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“Man unites himself with the world in the process of creation” (Erich Fromm).
WE’RE BORN INTO A PRE-MADE WORLD, BUT WITHIN THAT WORLD WE HAVE THE ABILITY TO MAKE MANY NEW THINGS OURSELVES. The cynic might say that we can’t make anything really new; we can only do new things with the raw materials that were already here. But what wonderful reorderings of the raw materials we’re capable of! Our creativity is a truly fascinating force.
Because it’s so powerful, our creative urge needs to be carefully managed. Among those who’re seriously involved in creative work, we often hear it said (by artists, musicians, writers, etc.) that the only reason for their work is to allow the creators to “express themselves.” But in a world where we’re all connected, that should never be the case. Not everything that a person might “express” needs to see the light of day, and before I create anything, I need to ask myself the question: will this expression of myself make a positive contribution to those around me or will it pollute them? Will it help or will it hurt?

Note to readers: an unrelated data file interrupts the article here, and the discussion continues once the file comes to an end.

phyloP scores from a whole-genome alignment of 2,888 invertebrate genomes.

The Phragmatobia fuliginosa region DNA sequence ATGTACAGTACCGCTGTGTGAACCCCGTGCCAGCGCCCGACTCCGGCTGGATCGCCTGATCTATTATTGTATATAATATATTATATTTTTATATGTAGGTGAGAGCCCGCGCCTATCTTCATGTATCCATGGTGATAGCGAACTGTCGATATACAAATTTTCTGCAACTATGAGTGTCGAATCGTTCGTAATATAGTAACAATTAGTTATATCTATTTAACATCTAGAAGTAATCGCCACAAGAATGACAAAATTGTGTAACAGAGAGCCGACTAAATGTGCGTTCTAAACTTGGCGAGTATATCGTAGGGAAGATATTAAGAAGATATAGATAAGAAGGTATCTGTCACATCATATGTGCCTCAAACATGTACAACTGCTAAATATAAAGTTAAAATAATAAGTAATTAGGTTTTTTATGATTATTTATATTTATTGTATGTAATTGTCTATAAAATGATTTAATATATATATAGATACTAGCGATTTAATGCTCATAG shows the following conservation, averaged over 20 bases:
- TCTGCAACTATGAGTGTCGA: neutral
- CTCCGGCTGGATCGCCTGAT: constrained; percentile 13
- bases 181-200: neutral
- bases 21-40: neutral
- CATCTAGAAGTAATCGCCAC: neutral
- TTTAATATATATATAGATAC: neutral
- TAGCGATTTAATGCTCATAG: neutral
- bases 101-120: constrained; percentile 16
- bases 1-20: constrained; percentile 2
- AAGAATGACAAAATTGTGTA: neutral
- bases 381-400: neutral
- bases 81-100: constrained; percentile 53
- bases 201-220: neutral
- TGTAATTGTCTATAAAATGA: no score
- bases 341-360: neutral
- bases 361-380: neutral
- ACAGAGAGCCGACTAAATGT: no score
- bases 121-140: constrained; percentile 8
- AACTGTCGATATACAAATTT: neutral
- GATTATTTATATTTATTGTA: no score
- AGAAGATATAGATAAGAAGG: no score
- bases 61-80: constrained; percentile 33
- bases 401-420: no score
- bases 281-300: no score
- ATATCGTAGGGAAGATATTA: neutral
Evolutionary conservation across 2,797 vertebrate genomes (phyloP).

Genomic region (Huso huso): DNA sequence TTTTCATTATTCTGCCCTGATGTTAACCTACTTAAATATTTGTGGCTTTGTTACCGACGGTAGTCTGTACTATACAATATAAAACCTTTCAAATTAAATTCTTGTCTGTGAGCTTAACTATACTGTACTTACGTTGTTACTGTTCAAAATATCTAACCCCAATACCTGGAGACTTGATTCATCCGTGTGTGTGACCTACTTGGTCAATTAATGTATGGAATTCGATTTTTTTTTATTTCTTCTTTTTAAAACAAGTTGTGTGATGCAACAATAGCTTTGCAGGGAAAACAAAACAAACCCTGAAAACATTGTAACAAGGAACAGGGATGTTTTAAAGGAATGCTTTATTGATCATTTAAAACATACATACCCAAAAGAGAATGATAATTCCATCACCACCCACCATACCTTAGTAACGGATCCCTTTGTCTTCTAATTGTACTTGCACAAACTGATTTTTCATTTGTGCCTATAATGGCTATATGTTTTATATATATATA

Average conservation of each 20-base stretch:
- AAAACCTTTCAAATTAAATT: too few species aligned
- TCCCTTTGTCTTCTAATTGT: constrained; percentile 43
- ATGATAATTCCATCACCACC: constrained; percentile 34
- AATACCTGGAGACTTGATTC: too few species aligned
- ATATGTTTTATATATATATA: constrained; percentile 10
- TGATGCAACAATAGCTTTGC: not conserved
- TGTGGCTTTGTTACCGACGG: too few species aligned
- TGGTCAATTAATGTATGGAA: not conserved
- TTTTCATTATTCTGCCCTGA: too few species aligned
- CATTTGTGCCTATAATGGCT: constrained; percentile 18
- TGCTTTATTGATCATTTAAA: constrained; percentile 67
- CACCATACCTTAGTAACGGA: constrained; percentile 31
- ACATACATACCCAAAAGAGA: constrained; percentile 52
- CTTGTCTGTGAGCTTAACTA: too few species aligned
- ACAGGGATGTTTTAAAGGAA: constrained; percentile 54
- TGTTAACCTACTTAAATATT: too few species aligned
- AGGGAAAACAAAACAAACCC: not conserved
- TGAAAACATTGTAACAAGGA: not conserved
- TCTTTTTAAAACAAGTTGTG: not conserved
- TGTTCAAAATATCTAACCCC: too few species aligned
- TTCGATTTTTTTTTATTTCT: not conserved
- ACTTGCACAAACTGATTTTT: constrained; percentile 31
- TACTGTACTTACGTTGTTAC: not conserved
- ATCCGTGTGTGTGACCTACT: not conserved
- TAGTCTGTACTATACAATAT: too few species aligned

Our ability to create happens to have a rather serious stewardship attached to it, and in our present culture, there may be some doubt about whether we’re handling that stewardship responsibly. “We live at a time when man believes himself fabulously capable of creation, but he does not know what to create” (José Ortega y Gasset).
When we take a wise approach to the creative act, however, magnificent things can be accomplished. Our creativity can bring a much needed freshness to our own lives and those of others. And not only that, we have it within our power to create things that will continue to do good long after we’re gone from this world. Few of us are going to be remembered by succeeding generations, but the question of what we’re going to leave behind is still significant. We’re at our best when we’re using our creative powers to do lasting good. It doesn’t matter whether the history books are going to give us the credit for it; it only matters that we’ve created something good that will continue to live.
“Creativity is not merely the innocent spontaneity of our youth and childhood; it must also be married to the passion of the adult human being, which is a passion to live beyond one’s death” (Rollo May).